Oh for sure the "haute cuisine" production (haha I like the term) seems like a tough choice for newcomers specially in the webcomic world. But I'd say, it'll depends on how you go about it, building an audience while you are working on your comic seems the logical thing to do, specially if you are new.
If you post character design, concept art or any kind of teaser of your project consistently, that kind of content do pick the interest. And they are bound to be excited when the comic is finally online.
The "already-established" comes from years of teasing the project, from what I've seen. (I'm talking purely about comic artist, not illustrator who transition to making comic)
On top of my head, there is 2 artists that I follow and I saw their audience growing as they were teasing their comics.
Koteri.Ink and Project Divider.
The first one recently took pre-order of the first volume. He was working on it since 2017 and finished it in January of this year. Looking back at his instagram, he talks about the project in 2016. His audience wasn't at 200K in 2016 but it grews this big because he kept teasing his world.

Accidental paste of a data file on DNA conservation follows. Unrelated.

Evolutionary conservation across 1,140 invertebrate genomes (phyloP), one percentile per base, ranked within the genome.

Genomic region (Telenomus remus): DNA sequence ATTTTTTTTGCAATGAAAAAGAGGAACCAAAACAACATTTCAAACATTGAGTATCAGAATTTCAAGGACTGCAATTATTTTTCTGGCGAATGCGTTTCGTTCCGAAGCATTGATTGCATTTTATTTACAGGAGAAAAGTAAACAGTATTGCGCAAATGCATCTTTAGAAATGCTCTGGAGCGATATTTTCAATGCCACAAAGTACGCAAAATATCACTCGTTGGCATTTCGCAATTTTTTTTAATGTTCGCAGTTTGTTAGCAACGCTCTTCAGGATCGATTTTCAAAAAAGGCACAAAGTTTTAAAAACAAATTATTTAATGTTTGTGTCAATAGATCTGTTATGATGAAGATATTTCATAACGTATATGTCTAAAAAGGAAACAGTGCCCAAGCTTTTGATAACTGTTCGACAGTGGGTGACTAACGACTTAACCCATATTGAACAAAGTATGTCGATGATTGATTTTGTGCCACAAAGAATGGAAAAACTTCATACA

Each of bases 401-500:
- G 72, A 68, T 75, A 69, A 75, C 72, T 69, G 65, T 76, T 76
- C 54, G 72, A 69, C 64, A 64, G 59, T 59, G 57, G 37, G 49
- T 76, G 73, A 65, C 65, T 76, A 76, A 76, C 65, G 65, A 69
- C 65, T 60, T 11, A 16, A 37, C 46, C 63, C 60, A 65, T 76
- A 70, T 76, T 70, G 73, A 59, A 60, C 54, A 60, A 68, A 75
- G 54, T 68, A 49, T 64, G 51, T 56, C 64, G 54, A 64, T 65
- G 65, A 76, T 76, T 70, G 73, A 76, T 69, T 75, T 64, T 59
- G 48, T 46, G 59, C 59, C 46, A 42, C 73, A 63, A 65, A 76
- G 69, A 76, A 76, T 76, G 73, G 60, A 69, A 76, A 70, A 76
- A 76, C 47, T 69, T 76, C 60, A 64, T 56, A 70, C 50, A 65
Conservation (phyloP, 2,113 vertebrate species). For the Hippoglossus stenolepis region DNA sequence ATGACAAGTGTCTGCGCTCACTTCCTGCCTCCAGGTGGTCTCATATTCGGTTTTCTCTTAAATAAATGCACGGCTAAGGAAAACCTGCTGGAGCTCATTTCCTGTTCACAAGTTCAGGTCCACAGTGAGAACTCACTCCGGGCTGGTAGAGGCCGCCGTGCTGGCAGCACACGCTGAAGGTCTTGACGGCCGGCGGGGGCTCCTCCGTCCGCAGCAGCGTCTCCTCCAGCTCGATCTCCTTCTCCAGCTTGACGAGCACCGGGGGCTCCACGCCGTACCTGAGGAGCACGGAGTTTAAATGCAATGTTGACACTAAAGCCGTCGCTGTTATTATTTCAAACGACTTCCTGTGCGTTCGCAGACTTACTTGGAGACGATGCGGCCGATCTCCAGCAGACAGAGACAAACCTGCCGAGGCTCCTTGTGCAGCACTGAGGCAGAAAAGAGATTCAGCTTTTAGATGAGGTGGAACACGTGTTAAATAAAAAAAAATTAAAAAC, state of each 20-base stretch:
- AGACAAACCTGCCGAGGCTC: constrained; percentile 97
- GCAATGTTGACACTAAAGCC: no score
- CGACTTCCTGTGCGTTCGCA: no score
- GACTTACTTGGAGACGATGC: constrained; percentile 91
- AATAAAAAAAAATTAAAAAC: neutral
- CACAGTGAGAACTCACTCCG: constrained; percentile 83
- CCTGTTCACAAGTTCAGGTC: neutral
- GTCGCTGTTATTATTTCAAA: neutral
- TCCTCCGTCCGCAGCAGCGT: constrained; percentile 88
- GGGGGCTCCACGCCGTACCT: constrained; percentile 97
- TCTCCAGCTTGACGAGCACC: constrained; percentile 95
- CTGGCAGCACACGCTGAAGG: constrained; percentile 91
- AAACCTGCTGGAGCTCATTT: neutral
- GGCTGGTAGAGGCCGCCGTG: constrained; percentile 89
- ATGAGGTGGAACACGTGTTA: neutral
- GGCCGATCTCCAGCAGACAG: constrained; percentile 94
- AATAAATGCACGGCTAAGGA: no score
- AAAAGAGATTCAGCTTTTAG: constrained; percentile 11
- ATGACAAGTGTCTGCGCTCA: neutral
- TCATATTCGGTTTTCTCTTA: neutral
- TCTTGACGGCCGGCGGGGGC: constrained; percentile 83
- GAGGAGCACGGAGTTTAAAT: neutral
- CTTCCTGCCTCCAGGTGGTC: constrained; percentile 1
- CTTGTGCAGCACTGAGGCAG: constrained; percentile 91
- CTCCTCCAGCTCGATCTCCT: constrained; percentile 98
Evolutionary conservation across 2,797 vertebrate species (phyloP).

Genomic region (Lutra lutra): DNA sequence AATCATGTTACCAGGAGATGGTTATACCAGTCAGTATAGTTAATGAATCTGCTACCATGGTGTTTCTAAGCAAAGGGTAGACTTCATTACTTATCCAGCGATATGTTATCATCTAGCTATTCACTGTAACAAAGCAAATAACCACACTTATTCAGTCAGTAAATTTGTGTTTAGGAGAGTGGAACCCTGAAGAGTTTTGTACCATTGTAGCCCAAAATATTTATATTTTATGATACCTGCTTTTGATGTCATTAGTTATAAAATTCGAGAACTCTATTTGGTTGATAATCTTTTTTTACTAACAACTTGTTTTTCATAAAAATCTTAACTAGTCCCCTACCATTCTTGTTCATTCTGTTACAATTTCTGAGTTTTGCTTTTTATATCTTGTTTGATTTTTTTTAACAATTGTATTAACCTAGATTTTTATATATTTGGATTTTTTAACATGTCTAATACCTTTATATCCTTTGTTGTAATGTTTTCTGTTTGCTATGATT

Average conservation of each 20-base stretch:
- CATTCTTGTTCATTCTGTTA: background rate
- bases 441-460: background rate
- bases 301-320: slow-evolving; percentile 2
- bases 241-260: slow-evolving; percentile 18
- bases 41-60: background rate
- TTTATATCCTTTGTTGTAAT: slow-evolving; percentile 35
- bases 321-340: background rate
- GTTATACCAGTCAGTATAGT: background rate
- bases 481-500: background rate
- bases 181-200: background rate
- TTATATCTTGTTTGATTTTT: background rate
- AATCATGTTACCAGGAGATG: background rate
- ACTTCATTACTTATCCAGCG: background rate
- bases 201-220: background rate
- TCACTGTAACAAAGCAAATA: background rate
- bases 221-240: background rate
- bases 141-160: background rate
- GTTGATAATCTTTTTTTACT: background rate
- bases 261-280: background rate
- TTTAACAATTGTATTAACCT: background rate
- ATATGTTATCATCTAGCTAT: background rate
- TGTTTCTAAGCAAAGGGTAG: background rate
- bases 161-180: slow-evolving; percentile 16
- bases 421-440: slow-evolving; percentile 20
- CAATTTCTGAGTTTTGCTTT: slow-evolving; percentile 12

Project Divider followed the same pattern and he will drop the comic soon on Webtoons. And it will probably gather a good amount of attention.
Using comic to establish your identity as an artist from the start, it's definitely hard because even if it's free, people consume as a product, in most case they are not curious about the behind the scene, about the artist, if they don't like it, they move on.
It can be cold. A concept art feels different, it's you, practicing. People aren't as critical.
When you are new, there is no rush of publishing your comic right away. No real benefit (imo)
There is no pressure of trying to stay consistent or relevant.
You put the right amount of care, cut corners where it needs to etc.
The use of assets really stem from the need of keeping the weekly mark, specially if you don't have any buffer.
It becomes a necessity more than a creative decision. And that's when it gets tricky for me.
But that's the part of the business.
I definitely understand why artists would use those tools tho'.